The story started out as traditional romantic conflict between the flawed hero (CEO of a dairying consortium, and a heroine (Black Fern rugby player)who is married to an All Black, a rather nasty character. My characters developed minds of their own and were twisting the story from day one, and then the Canterbury earthquake happened and I had to accommodate that. But I had fun writing it. I hope my friends will as much fun reading it.

Thursday, January 19, 2012


I was reading a grand daughter's facebook page. Her generation does not write letters it tweets, texts and twitters. She has a wide circle of contacts and cousins, being twenty three, intelligent and stunningly pretty I am not surprised.

A few days ago Ceiridwen complained on her facebook page about headaches. Not the light throb that tells one they have been reading too long, or their period is due, but it read like the kind of headache that can signal a serious maladjustment in the brain.
I put on my grandmotherly voice (bossy) and said she should see a doctor immediately.
Her facebook friends, including several of her cousins, sent her commiserations and advice, like DRINK COCA COLA; FANTA;Tea instead of coffee; water, that is not so bad, but those friendly messages were from kids making diagnoses (addiction loomed large) they should not have been making. They were happily passing on medical misadvice mainly based on their personal experiences or things they saw on TV and that can be dangerous.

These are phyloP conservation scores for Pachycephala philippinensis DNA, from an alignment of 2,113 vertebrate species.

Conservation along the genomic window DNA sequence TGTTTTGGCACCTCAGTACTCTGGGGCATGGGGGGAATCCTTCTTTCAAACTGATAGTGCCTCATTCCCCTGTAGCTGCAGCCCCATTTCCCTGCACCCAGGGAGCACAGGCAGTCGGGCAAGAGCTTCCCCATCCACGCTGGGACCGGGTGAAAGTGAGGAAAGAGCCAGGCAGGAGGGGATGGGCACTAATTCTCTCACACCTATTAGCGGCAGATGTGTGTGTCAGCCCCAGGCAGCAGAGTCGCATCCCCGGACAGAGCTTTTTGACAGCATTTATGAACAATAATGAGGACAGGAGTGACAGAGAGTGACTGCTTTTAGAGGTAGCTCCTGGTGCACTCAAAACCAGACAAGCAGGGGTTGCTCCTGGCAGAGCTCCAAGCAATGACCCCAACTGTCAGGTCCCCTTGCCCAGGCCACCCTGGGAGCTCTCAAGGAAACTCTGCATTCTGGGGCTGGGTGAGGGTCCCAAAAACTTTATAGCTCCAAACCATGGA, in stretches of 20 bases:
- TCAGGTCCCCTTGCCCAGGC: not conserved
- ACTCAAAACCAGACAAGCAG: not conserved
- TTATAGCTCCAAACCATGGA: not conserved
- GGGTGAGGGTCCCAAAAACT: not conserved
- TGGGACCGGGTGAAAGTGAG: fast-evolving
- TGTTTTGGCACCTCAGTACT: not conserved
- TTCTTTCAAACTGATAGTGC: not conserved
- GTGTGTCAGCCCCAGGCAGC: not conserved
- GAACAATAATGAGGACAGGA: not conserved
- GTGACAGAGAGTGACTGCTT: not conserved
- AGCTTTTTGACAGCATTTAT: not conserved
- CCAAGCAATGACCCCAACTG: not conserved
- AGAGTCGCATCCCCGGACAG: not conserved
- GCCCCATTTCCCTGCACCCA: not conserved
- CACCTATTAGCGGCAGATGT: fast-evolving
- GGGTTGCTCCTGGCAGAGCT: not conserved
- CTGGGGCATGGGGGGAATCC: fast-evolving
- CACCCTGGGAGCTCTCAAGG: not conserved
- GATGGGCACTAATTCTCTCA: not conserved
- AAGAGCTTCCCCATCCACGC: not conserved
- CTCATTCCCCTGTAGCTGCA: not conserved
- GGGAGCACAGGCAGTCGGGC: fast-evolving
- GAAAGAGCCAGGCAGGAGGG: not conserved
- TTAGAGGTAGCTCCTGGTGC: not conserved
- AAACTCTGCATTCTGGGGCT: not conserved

I told her to go to a doctor because headaches can be a sign of a number of serious
maladies, or just emotional stress. Her response? She 'liked' my message.

I retired from teaching before Ceiridwen began school. I and other teachers of my generation worked extremely hard to teach children how to think critically, to examine evidence, to distinguish solid fact from suburban myth, to develop the skills that would let them make sensible decisions. Well it seems the snake oil merchants and the peddlers of superstion have won. Warm fuzzies and snake oil is so much easier than facing reality.

I am concerned about this because two of Ceiridwen's father's cousins died of undiagnosed brain tumours.

Saturday, January 14, 2012


Thank you the kind people who sent me e mails about the watering holes south of Christchurch. One suggested that I move the venue to Dunedin to avail myself of the really interesting and historic pubs on the way down there. Another suggested travelling across the Canterbury plains to take advantage of that big blue hotel at Methven.